An antibody that blocks the formation of blood clots without triggering bleeding has been developed by researchers.
The study was conducted in multiple animal models. The researchers also developed a second antibody that can rapidly reverse the drug's effects, offering an additional safety check.
‘Deficiency of coagulation factor XIa (FXIa) is linked to
bleeding. The newly developed antibody binds FXIa and blocks its enzymatic
Blood clots can cause heart attack, stroke, and other heart and vascular diseases. Patients with these conditions are commonly treated with drugs that prevent blood from clotting but carry a high risk of causing uncontrolled bleeding.
A protein called coagulation factor XIa (FXIa) that plays a key role in blood clot formation, has emerged as a major drug target, but achieving FXIa-specific inhibition remains challenging.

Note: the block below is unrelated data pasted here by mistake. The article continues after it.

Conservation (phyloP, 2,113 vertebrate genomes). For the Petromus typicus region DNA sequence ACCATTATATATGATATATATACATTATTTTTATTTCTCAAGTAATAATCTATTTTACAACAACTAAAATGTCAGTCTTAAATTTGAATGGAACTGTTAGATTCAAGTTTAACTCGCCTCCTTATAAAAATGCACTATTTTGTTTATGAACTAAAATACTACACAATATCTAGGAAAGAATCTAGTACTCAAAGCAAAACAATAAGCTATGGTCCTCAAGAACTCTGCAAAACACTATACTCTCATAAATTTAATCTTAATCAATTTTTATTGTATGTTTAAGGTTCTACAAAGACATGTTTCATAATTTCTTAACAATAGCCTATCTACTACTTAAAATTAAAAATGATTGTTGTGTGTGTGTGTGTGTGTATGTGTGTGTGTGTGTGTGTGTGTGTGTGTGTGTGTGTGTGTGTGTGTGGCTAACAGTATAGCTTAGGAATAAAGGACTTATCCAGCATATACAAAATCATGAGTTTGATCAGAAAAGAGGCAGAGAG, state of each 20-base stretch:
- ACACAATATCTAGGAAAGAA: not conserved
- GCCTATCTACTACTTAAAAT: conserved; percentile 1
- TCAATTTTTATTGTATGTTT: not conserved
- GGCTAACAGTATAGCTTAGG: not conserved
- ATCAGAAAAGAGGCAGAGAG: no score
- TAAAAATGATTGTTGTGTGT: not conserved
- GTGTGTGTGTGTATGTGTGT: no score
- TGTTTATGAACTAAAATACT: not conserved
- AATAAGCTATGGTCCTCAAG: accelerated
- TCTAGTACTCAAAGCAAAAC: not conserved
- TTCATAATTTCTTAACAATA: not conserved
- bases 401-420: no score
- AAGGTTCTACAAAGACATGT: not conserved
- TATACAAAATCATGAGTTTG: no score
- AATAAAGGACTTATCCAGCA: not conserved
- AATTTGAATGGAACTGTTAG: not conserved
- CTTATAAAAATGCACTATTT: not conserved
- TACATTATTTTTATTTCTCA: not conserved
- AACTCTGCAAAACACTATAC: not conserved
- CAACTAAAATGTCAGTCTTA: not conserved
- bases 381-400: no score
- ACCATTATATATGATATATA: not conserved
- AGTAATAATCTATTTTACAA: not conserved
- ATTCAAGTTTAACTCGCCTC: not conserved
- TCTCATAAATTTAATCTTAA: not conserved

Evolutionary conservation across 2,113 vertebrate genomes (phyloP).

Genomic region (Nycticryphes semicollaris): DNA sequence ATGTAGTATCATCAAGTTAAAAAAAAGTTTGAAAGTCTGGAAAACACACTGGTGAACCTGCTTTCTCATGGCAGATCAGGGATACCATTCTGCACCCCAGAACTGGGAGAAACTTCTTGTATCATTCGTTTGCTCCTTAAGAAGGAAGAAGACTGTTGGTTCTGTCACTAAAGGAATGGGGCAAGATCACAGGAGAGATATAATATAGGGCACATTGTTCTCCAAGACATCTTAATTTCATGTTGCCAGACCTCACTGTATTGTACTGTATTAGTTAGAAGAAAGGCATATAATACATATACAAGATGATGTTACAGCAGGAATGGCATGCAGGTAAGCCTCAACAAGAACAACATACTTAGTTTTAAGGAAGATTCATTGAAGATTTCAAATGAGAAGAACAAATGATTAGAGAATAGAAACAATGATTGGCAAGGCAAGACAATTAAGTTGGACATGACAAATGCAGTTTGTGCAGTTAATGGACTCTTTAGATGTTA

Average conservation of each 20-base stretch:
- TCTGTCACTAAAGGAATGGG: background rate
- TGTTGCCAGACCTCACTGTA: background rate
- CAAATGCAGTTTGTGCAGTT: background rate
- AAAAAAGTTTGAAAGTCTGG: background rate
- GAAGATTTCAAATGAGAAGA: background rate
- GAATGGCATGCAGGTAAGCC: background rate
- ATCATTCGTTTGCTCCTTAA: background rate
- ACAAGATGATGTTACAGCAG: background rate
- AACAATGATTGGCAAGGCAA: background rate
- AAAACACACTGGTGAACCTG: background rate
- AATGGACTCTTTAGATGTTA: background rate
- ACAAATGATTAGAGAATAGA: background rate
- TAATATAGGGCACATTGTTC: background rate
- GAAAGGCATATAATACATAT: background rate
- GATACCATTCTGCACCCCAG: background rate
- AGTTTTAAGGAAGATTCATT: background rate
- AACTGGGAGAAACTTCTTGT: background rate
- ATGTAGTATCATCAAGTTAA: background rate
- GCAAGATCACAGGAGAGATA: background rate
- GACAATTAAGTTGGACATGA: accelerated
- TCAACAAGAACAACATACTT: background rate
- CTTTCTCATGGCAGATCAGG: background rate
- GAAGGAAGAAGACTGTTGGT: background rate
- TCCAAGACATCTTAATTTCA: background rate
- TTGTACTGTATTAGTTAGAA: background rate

Tovo David and colleagues designed an antibody that specifically binds FXIa and blocks its enzymatic activity. The antibody staved off clotting in human blood as well as in mice and rabbits.
The drug appeared safe in monkeys, which showed no signs of spontaneous bleeding even when given doses far higher than those required to prevent clotting. Even though increased bleeding was not detected in these animal studies because deficiency of FXI in humans can be associated with bleeding, the researchers also developed a second antibody as an antidote to rapidly reverse the anti-FXIa antibody's activity.
With further development, the reversible FXIa-specific antibody may offer a new and potentially safer class of anticoagulant drug.